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Israel Journey with Charles & Charlene Mundy

March 7-18, 2016

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Dan, Caesarea Philippi, Golan Height

We drove north on the west side of the Sea of Galilee, which is 600 ft. below sea level. On the way to Dan, we passed a valley that was a swamp before Israel returned to the land. They were able to drain the swamp by blasting through a path to the Jordan River to help drain the swamp. It is now a beautiful and fertile valley that provides a lot of Israel’s fruit: cherries, apples, peaches, etc., as well as citrus and almonds. You can tell the difference between Israel and Lebanon or Syria because Israel is green while their neighbors land is brown because it has been overgrazed and under-cultivated. Mt Hermon is very prominent in the north and it provides the border of Syria, Lebanon, and Israel. It is still snow capped today and they are still skiing on it. Mt. Hermon is made of limestone and because water will create carbonic acid, pores and fractures occur over time and create channels for the water to flow. When the volcanoes erupted in the area, they pushed the basalt under Mt. Hermon, causing it to rise as well as creating an impermeable basalt layer under the mountain. This causes the water run-off to go into the mountain and then out of it through springs. The springs are very pure because basalt is an excellent filter.

There is a very large Tel (historical mound with numerous archeological sites layered upon one another) in Dan. One site is an altar where Jeroboam, the first king of the divided northern kingdom, set up a place for animal sacrifice as well a Bema seat for the priest. Also in the area is the Canaanite gate, which has recently been restored and was very impressive to see the mud ramps protecting a very large gate and wall. It is unique as the gate has arches, but no keystone. Most people credit the Romans for creating arches with keystones that allow much taller buildings, but the Canaanites had the arch down well before the Romans. Archives in other areas (Egypt, Mara, Syria) spoke of the city of Dan and trading with it. This gate was probably buried when the Northern kingdom was defeated by the Assyrians.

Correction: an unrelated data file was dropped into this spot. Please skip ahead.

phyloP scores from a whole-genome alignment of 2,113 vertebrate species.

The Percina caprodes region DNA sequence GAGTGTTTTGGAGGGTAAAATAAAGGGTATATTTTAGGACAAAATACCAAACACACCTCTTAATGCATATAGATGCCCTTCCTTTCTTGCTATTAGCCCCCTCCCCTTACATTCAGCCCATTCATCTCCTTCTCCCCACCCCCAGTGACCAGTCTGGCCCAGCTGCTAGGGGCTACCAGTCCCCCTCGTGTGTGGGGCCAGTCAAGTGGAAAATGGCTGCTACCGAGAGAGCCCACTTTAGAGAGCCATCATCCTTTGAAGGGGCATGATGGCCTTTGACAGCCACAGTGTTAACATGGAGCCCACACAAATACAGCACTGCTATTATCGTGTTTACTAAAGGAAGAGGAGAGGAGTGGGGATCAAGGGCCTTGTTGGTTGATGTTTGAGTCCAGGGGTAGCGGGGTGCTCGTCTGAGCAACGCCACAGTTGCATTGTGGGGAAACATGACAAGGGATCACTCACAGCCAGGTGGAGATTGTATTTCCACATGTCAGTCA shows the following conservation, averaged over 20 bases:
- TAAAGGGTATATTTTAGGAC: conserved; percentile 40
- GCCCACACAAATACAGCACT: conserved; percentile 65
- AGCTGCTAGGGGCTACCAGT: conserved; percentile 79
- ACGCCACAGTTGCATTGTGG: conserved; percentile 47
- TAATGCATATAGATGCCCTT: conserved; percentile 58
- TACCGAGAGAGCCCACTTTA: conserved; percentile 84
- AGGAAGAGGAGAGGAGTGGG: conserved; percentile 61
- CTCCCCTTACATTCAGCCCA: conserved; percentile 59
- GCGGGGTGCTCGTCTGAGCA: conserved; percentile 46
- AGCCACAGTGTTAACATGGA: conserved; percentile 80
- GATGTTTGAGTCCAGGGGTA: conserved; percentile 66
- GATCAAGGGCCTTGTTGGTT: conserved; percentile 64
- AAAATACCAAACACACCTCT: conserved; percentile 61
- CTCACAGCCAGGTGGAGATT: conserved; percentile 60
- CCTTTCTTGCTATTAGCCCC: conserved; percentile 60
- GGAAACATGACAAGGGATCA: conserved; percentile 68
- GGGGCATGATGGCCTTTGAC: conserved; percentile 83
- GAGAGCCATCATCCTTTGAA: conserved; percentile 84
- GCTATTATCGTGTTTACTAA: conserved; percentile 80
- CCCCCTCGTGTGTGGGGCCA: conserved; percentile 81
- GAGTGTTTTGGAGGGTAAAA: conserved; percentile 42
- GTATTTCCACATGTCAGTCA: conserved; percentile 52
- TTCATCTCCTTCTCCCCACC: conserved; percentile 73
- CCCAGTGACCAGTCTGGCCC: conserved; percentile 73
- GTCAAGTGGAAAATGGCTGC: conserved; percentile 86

Tel Dan

On the northern frontier of the kingdom, Dan was particularly well fortified. This gatehouse was built in the ninth century BCE, probably by Ahab, and is part of a series of gateways discovered.

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Also there is a beautiful nature preserve in Dan where springs of fresh water come in. It is very verdant and we saw fig trees, raspberries, and dense foliage throughout the area. Our guide, Dan, showed us one trick they use to determine whether the water is safe to drink: if snails are alive in the water, it is safe to drink because they are very sensitive to pollution.

Baniyas Springs